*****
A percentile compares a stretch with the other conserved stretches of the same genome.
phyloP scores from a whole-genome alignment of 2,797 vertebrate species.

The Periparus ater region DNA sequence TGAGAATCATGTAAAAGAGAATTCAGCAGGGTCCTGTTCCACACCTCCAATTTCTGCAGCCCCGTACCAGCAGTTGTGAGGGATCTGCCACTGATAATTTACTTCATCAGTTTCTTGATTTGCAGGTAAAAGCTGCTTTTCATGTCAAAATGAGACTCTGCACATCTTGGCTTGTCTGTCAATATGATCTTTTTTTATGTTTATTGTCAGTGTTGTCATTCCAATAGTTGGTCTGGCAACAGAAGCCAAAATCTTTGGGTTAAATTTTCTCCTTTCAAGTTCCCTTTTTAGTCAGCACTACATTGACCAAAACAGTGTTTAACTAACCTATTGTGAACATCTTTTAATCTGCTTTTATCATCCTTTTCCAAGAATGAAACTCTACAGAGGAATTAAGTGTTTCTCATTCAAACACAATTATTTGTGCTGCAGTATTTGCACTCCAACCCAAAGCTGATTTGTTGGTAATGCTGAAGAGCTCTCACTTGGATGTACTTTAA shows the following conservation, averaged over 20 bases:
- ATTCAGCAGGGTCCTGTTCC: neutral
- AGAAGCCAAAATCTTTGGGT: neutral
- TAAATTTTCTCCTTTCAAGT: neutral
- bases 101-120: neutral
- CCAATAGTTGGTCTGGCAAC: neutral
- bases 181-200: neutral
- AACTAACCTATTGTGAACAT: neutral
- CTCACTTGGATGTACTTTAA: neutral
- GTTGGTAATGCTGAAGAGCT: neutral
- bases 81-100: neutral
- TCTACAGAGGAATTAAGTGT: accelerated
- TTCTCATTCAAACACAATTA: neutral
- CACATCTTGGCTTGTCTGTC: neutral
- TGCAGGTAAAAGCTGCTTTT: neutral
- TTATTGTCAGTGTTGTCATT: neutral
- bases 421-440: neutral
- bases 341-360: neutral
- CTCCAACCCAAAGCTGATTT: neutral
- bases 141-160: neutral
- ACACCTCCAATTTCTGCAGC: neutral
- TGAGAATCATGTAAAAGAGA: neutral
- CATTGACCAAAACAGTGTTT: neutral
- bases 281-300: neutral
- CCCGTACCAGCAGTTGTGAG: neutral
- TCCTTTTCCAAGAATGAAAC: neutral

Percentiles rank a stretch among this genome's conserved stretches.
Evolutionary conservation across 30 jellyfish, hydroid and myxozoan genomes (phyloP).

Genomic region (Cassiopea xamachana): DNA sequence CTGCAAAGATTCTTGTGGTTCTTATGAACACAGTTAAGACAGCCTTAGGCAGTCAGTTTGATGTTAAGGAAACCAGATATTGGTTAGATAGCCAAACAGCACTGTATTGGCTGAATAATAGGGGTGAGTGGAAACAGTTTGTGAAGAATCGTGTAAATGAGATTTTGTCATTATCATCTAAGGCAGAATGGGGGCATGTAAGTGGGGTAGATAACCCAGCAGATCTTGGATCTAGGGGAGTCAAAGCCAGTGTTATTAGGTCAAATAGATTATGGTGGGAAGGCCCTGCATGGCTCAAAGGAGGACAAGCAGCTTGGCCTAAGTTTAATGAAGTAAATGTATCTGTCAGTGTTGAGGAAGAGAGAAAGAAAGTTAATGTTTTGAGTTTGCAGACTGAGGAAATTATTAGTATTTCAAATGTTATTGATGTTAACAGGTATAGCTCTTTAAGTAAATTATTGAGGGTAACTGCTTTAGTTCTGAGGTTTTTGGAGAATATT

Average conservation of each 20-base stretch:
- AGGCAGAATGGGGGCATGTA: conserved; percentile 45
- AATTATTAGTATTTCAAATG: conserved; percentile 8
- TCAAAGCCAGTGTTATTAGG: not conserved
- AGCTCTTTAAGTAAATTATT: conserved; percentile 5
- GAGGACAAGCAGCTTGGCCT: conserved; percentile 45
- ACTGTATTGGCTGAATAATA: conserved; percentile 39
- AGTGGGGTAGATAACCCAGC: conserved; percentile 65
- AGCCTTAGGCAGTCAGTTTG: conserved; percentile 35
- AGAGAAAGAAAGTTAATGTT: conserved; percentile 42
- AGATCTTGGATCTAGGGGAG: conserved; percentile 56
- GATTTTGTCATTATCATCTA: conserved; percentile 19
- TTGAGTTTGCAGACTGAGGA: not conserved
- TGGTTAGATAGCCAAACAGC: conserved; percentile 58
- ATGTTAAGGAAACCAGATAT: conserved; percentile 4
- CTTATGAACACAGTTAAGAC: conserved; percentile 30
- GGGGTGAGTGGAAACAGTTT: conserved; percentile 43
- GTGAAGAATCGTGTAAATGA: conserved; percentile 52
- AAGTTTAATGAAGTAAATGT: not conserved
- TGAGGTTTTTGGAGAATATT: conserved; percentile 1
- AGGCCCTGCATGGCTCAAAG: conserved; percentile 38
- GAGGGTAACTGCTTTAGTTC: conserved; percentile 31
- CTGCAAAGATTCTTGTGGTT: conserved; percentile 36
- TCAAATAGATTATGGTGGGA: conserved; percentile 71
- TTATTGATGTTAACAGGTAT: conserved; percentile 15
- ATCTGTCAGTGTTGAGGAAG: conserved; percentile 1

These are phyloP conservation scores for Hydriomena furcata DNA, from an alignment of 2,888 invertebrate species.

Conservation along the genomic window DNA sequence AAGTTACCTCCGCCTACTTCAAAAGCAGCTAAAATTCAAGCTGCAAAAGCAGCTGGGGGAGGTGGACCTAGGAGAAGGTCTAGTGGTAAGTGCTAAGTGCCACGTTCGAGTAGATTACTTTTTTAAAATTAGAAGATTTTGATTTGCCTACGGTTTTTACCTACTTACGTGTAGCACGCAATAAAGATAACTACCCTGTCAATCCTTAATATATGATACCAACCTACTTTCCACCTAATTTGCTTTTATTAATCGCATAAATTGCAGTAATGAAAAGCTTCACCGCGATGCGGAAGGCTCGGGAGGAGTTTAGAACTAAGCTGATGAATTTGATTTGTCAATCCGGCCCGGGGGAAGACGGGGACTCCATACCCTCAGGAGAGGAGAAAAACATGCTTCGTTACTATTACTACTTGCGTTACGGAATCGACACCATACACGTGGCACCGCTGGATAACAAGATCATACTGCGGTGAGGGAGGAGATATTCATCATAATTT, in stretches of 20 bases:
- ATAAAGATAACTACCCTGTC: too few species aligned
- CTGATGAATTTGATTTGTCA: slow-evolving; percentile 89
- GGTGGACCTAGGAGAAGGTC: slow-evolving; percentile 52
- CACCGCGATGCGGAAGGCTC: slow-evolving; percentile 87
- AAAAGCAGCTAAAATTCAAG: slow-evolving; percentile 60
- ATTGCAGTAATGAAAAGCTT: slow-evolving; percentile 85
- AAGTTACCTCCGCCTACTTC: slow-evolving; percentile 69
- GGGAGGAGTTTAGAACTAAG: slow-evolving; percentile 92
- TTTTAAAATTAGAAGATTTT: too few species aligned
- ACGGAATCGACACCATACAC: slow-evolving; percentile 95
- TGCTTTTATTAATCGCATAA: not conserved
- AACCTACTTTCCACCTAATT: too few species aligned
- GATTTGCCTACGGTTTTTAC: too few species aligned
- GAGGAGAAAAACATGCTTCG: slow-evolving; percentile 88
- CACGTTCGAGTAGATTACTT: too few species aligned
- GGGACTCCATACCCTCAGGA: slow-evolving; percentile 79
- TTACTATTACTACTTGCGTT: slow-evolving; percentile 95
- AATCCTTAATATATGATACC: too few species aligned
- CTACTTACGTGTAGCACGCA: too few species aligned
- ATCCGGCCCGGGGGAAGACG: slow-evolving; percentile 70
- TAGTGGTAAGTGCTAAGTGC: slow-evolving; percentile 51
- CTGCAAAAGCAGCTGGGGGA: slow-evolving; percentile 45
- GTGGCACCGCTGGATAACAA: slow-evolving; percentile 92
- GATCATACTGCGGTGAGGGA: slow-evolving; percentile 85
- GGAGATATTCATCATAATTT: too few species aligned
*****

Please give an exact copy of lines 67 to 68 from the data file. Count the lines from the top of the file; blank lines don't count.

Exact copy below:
- GGGAGGAGTTTAGAACTAAG: slow-evolving; percentile 92
- TTTTAAAATTAGAAGATTTT: too few species aligned